The stability of the financial system is essential to supporting the balanced development of the economy as a whole. At the same time, healthy competition is a basic requirement of an efficient financial system.
In assessing financial system vulnerabilities we must review particularly the operations of both the domestic banking and insurance sector and payment and settlement systems. Their resilience to risk is the guarantor of financial stability.
The financial crisis taught us that we must improve financial sector regulation, supervision and crisis resolution procedures. The European Union and its Member States have made substantial progress in line with international initiatives: Banking Union has been established and includes the Single Supervisory Mechanism, Single Resolution Mechanism and increasingly uniform requirements.
As financial sector regulation increases, it is vital to ensure that
- competition and useful innovations are not restricted, and a broad range of ways for financial intermediation is supported;
- regulation outside the Banking Union is also harmonised;
- regulations designed for financial institutions engaging in large-scale, complex activities can be applied in less restrictive form to companies involved in smaller-scale, low-risk activities.
New tools have been provided to safeguard stability. In addition to fiscal and monetary policy, there is now a new segment of economic policy: macroprudential policy. Within the Banking Union, responsibility for macroprudential policy has been divided between national authorities and the level of the euro area as a whole. This will make it easier to take account of international impacts and treat national financial markets in a uniform manner.
Although, since the financial crisis, financial market turbulence has gradually receded, the exceptional situation currently prevailing in the global economy and on global financial markets has taken us into uncharted waters. In addition to previously observed risks, there are now new, unforeseen risks and uncertainties. Hence economic decision-makers and other authorities must be vigilant in addressing the potential vulnerabilities.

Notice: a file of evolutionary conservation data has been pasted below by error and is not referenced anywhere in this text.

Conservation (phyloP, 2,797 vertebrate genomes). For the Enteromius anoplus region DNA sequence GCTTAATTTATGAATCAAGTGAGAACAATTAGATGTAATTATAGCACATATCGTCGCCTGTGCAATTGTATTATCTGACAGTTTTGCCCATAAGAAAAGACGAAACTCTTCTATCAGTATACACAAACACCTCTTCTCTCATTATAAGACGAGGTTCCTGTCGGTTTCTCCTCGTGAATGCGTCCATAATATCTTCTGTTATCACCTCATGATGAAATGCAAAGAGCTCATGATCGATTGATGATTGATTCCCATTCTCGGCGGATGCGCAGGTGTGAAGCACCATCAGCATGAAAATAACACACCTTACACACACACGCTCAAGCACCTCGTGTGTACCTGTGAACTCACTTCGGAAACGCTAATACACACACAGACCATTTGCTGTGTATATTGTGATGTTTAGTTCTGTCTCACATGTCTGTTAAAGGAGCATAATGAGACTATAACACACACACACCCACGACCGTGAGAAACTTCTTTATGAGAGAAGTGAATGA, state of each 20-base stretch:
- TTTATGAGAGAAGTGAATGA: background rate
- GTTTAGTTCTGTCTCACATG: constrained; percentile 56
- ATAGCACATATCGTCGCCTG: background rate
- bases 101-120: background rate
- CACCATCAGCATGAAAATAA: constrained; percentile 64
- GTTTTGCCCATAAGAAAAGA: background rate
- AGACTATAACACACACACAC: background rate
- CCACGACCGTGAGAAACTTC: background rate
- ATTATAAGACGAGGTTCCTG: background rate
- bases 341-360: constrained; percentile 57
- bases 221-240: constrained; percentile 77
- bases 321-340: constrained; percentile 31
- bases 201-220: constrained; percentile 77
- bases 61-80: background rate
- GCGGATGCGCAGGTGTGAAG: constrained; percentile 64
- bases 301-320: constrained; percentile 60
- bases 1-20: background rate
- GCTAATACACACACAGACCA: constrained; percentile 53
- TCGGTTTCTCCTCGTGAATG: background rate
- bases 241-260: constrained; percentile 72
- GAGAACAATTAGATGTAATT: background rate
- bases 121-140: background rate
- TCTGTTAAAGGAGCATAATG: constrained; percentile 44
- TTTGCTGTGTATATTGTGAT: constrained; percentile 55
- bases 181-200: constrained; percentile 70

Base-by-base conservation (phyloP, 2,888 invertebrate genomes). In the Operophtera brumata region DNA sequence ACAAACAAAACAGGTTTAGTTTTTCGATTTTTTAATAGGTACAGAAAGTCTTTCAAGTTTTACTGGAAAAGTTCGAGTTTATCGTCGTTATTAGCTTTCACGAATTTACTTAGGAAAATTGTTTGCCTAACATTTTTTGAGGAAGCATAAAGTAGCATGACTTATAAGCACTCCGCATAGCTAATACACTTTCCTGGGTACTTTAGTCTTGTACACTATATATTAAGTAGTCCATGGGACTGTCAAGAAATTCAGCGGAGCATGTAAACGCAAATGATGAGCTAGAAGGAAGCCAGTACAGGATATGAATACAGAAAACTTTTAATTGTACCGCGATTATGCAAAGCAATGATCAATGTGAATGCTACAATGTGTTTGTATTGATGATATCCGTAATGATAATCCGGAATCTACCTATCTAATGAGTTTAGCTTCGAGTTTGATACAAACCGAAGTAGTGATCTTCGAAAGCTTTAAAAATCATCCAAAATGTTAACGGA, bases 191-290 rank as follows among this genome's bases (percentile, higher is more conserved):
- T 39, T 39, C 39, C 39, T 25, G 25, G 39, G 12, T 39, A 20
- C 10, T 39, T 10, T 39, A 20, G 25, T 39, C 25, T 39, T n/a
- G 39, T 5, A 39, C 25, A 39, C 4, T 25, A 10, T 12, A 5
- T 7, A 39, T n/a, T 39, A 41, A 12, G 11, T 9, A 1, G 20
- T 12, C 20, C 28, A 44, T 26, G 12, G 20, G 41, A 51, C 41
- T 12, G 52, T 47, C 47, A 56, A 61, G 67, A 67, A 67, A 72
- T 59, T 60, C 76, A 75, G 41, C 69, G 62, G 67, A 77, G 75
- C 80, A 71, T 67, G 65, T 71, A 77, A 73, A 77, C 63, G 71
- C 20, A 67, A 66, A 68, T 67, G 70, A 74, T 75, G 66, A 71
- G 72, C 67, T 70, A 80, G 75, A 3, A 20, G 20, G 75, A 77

Finland’s financial system is still operationally strong, despite the difficult state of the economy. The weak economic developments increase the risks to the entire financial sector. The abundant liquidity is finding its way into financial assets due to the scarcity of fixed investment. The prolonged low interest rates tend to encourage search for yield both by increased risk-taking in existing operations and through new products and operations.
The Finnish banking system is profitable, with strong capital adequacy, but it is structurally vulnerable. The banking sector is exceptionally concentrated. It is also highly dependent on market funding from abroad. It is notable that the sector is highly interconnected with the banking systems of the other Nordic countries.
Banks operating in Finland have been able to improve their profitability both by cutting costs and by boosting income. Widening interest margins on loans even in times of weak credit demand can be a reflection of reduced competition.
It is essential to ensure competition within the sector in order to provide the benefits of efficient banking operations to the entire economy, the markets and both corporate and individual customers. Hence market entry by new domestic and foreign operators is to be welcomed.
The insurance sector is both profitable and solvent. Nevertheless, occupational pension, life and non-life insurance companies are all facing a difficult environment of low interest rates and slow economic growth. This combination is squeezing companies in the sector to make changes in products, services and business models. The environment of low interest rates is hampering investment activities and raising the current value of liabilities. Although the final effects on profitability and balance sheets will be visible only later, the solvency and investment activities of insurance companies should already be monitored with care.
The payment and settlement systems that underpin the financial markets have increasingly shifted from domestic operators to the care of international entities. The systems have continued to perform well from a Finnish perspective. The vulnerabilities of a digital world, including new cyber risks, require special vigilance from both operators and authorities.
Mortgage lending has grown steadily in recent years. There is, however, concern surrounding the growth of a large debt burden concentrated on a small group of households. These households are vulnerable both to developments in their own finances and in interest rates. Although the prolonged rise in house prices has tailed off, the housing market shows substantial variations regionally. Attention must already be paid to the vulnerabilities now, even though problems will not necessarily come to the surface as long as low interest rates prevail.
Helsinki 20 May 2015